1. Standard of English language.

Aviation has a common language of English globally. So, ensure your ATO has a high standard of spoken and written English to gain experience and quality or training. Preferably look for the ATO that has at least 1 native English speaker in house, making sure that everyone’s English standard is correct.

  1. Weather

You will need good weather in the early (first 60-90 hours) of your training. Ensure the climate you select helps with this.

  1. What is and is not included in the package.

Check to understand what your course price includes and clarify how much more any extras will cost. For example – perhaps you need to travel to another location for theory exams or maybe you require extra training.

  1. Average course completion and average student pass rate.

Do the students pass their theory exams on their first attempt, what percentage do they get on the theory exams, how often is extra training required. Again, this should also be asked to the students in person as per point.

  1. PRICE !

Obviously, this needs to be asked. But not before you ask everything else. Remember the old saying – ‘buy cheap you will buy twice’. This is very true in aviation. Many ATOs offer headline low prices, but later you will realise that extras are needed, or they will insist you continue with more training hours etc. Be careful and select a quality offer from a reputable establishment. Also, don’t assume that very expensive equals very high quality. The key here is to ask questions, see what your budget allows and make your decision wisely.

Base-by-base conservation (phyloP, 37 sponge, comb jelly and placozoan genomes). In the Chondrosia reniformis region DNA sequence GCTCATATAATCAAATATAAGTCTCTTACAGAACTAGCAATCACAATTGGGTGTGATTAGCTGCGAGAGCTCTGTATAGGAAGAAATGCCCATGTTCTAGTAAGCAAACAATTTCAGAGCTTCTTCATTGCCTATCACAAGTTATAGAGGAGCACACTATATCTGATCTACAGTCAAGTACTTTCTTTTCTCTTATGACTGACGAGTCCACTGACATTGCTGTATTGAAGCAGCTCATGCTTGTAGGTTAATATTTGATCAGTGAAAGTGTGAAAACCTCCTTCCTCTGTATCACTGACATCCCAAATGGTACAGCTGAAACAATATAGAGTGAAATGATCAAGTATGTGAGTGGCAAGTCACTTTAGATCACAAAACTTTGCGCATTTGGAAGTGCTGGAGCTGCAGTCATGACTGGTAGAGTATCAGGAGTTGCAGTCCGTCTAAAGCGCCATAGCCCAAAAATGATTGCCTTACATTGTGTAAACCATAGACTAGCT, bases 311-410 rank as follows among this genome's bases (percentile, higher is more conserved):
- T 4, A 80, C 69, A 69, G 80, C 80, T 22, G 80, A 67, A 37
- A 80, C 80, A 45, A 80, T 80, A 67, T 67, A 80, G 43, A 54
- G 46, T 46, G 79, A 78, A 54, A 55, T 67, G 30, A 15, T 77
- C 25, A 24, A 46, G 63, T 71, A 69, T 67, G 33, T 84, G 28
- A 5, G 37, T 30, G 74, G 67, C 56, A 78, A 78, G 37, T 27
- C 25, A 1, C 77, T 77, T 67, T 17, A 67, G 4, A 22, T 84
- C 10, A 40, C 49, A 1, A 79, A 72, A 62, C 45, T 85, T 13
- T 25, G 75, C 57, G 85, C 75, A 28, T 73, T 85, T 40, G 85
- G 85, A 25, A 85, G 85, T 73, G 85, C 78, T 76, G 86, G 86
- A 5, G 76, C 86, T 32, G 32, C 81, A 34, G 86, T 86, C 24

I hope the above points/issues/matters can act as a guide that helps you choose the right training partner, so that you gain the coveted EASA license and realise your dreams.

With the current state of global aviation, the future is extremely positive. By the time you complete your training the industry is forecast to be back to 100% and growing again at an accelerated rate.

Yes, it’s a risk to invest this money. Ultimately, aviation always has its ups and downs. You could wait until next year to see what happens – you could go and complete a university degree. But the constant is, new quality trained pilots are always required to join the ranks of professional aviators.


Whether you choose to train with my team or pick another provider;

Enjoy your training, absorb everything you are given and build your professional attitude towards the flight deck.



Capt Turner C. MBA GCGI CFS